Too much green in Ft. Greene • Brooklyn Paper

Too much green in Ft. Greene

Luxury units in the Forte condos — Fort Greene’s first new residential skyscraper — officially went on the market last week, beginning another chapter in the neighborhood’s complete transformation into Brooklyn’s own Upper West Side.

For those who maintain their gaze at ground level, the Forte is that massive, flatiron-shaped, glass-walled skyscraper nearing completion on Fulton Street and Ashland Place. Its 30 stories will house 108 luxury units.

Last week, I got a chance to visit the Forte’s first completed apartments at the sales kick-off. Like the building itself, this was an A-list event. Expensive suits and pricey pastries, coffee flowing freely from silver samovars, gourmet quiche with slices of roasted red pepper on top. And tout le monde was there, from Downtown development czar Joe Chan to Borough President Markowitz.

During the requisite pat-on-the-back speechifying, Markowitz made a prescient comment.

“In the days to come, when New Yorkers say ‘Downtown,’ they’ll mean Downtown Brooklyn,” he proclaimed with the typical zest.

His geography may have been slightly askew — everyone knows that the BAM Cultural District is inspired by Lincoln Center far uptown — but he got the gist: Fort Greene is part of the new Manhattan.

From the Williamsburgh Savings Bank building to the state’s planned sale of 55 Hanson Place, the neighborhood surrounding BAM is turning as pricey as the Upper West Side.

The Forte’s gorgeous one-bedrooms start at $600,000, its two-bedrooms at $800,000, and its three-bedrooms at more than $1 million, said David Perry, the head of sales for Clarett Group.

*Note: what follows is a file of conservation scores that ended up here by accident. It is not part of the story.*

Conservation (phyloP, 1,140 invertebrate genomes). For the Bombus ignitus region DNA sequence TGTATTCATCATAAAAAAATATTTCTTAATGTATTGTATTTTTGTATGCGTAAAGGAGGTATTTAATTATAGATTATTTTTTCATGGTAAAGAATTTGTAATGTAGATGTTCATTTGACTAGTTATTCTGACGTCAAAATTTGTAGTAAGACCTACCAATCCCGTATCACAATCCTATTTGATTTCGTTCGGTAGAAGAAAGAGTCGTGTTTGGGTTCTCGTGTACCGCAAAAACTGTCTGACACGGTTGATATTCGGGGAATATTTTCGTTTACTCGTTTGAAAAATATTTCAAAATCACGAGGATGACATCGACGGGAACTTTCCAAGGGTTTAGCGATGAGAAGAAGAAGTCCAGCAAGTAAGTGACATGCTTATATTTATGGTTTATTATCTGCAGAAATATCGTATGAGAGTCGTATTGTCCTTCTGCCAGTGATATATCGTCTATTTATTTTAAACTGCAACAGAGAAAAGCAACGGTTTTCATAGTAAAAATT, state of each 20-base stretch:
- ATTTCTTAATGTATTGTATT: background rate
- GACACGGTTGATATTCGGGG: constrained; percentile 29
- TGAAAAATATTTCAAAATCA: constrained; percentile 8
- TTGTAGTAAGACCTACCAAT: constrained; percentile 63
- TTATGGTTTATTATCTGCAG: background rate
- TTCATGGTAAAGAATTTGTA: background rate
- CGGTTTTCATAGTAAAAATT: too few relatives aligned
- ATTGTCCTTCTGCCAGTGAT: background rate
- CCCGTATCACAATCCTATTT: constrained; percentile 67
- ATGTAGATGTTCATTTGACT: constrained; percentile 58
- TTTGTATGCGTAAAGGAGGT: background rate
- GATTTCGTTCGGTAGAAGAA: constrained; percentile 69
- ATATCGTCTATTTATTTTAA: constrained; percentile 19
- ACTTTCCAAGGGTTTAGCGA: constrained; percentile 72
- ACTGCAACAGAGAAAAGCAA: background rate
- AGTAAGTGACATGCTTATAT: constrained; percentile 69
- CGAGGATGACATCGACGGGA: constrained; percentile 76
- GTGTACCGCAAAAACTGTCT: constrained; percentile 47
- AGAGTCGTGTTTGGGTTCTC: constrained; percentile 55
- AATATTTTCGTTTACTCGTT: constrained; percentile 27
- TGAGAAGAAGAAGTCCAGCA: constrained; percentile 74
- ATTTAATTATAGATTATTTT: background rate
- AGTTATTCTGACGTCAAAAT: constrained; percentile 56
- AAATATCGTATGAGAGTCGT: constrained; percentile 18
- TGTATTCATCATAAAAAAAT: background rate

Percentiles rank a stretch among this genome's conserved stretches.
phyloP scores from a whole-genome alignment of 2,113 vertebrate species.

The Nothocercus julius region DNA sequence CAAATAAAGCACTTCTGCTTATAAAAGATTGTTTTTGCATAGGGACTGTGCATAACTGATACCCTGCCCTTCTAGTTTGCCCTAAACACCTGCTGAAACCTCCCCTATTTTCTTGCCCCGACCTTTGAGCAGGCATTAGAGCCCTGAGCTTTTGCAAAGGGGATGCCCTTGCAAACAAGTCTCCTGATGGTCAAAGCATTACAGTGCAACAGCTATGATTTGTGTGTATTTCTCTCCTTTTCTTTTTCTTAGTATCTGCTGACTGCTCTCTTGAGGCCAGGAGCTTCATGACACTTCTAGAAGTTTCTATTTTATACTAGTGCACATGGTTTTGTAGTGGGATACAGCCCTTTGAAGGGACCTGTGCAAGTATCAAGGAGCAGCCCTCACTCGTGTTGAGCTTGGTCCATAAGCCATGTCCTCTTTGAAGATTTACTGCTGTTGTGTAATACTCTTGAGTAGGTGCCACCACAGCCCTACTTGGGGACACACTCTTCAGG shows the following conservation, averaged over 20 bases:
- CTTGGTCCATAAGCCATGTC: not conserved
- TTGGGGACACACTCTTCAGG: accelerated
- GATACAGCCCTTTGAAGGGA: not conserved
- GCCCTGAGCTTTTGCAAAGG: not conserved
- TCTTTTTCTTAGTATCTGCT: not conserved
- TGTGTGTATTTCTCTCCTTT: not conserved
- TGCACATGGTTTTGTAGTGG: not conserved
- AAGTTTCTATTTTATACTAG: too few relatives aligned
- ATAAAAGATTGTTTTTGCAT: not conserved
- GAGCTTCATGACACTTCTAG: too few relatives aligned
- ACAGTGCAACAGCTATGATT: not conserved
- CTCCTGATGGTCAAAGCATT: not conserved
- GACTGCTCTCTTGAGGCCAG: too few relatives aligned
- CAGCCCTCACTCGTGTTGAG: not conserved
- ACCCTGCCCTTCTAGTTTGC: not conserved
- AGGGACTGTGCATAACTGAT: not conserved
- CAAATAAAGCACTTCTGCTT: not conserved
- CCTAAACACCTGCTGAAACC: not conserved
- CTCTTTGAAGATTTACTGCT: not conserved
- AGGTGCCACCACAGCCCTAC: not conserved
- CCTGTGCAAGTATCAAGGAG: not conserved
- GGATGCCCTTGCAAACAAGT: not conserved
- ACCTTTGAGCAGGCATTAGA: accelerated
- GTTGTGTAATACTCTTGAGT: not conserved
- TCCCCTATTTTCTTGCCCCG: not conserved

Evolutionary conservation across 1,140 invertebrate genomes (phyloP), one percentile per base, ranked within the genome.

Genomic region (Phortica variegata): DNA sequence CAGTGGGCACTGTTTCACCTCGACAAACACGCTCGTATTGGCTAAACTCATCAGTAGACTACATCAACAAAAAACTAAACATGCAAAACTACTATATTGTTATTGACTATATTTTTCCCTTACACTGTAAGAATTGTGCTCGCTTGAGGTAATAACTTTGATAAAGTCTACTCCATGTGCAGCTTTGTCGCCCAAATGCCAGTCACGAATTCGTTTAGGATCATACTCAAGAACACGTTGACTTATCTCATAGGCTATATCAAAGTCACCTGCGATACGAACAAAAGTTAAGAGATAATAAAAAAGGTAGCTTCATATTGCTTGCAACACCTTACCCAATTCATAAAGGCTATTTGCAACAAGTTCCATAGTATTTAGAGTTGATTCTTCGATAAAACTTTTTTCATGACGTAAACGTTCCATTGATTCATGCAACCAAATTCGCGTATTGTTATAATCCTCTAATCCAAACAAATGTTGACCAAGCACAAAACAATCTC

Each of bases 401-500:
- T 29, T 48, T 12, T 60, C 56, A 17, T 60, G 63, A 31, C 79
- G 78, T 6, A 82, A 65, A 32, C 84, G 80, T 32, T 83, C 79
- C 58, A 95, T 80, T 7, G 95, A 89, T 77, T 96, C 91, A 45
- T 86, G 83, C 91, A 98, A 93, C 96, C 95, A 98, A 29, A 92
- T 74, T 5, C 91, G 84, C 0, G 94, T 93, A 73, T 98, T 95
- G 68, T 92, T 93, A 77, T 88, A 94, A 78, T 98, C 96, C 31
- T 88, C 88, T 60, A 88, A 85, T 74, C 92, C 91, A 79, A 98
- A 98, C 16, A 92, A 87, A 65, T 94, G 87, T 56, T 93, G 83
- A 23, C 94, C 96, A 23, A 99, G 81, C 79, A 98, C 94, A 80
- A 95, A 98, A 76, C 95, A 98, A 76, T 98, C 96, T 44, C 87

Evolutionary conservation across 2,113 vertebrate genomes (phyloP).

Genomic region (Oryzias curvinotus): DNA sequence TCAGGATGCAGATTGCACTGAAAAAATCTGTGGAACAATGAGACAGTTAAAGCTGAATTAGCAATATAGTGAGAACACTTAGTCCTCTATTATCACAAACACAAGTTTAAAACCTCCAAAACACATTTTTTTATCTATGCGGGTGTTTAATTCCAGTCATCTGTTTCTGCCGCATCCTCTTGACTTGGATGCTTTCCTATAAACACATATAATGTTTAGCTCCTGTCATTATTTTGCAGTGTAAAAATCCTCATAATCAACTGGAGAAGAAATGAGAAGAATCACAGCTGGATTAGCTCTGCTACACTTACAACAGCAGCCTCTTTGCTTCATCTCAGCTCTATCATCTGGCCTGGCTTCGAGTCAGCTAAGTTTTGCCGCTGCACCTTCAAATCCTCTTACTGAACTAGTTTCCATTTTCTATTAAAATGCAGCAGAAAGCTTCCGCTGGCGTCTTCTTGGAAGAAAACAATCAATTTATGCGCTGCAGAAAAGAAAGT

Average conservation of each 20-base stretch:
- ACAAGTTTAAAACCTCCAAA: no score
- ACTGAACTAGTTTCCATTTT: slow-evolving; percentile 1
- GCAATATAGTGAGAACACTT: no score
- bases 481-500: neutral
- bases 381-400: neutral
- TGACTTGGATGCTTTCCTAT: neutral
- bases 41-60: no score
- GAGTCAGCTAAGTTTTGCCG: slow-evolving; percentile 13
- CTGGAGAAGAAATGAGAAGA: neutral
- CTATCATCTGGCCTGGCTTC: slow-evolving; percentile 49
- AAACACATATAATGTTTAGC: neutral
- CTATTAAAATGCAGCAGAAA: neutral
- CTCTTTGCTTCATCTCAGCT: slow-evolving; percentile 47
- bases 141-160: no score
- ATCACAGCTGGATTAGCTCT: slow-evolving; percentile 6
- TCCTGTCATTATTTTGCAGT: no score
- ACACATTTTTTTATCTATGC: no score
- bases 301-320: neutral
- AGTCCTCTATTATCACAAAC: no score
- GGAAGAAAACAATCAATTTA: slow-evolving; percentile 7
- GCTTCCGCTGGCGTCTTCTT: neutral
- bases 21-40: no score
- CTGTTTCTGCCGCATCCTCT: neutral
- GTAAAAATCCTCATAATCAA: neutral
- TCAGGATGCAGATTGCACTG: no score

You’ll get a lot of luxury for that — a “sumptuous and theatrically designed lobby,” 24-hour concierge service, a doorman, a fitness center (no need for that Crunch Gym next door), a roof deck, gorgeous views of Manhattan and Brooklyn, enormous windows, oak-strip flooring, and, of course, the mild resentment of your brownstoner neighbors.

So those of us who’d rather live in a nice, middle-class, racially diverse community in Brooklyn — not Manhattan — see the Forte’s rise as bittersweet.

Yeah, the architects at FXFowle — the same firm that designed the Reuters and Conde Nast buildings in Times Square — did a nice job. The building is lovely.

The thing is, few of us moved to Brooklyn because we wanted to live in the city’s “Downtown,” or Brooklyn’s “Lincoln Center,” or any of the other metaphors so often bandied about.

Had I wanted to live in Downtown Manhattan, or its Brooklyn approximation, I would have. Maybe I could have squeezed myself and my two cats into some sort of itty-bitty studio, with a bed lofted over the litter box and a hotplate for a kitchen.

One thing’s for sure, I certainly wouldn’t have been able to live the high life there, or for that matter, here, in Fort Greene, and its first newly constructed luxury tower.

And if I, a middle-class single woman, can’t afford to live here, then where’s the single mother with two kids going to live?

Maybe that’s the point.

Welcome to Forte Greene.

The Kitchen Sink

We hear Clarett Group, which built the Forte condos, is planning another 500 units in Downtown Brooklyn. The location has yet to be revealed. …

Two commercial spaces on the same DeKalb Avenue block — both once home to real estate brokers — are for rent. Insiders told The Stoop it’s merely a coincidence. Location Location Location will be moving to South Portland Avenue, and TB Realty will be run from the owner’s home. …

Clinton Hill Art Gallery just opened an exhibition by artist Jimmy James Greene. Greene’s show, “Troubadour — Greene on Blue,” explores “communal expressions of the African Diaspora.” Check it out at 154A Vanderbilt Avenue (near Myrtle Avenue). For information, call (718) 852-0227. …

Speaking of the show, Clinton Hill Art Gallery proprietor Lurita LB Brown just celebrated her venue’s 15th anniversary. Congrats! …

And kudos to our friends over at Pratt Area Community Council, which was awarded a $150,000 grant from Deutsche Bank. The grant will allow the do-gooding organization to hire more staff, and, presumably, do more do-gooding.

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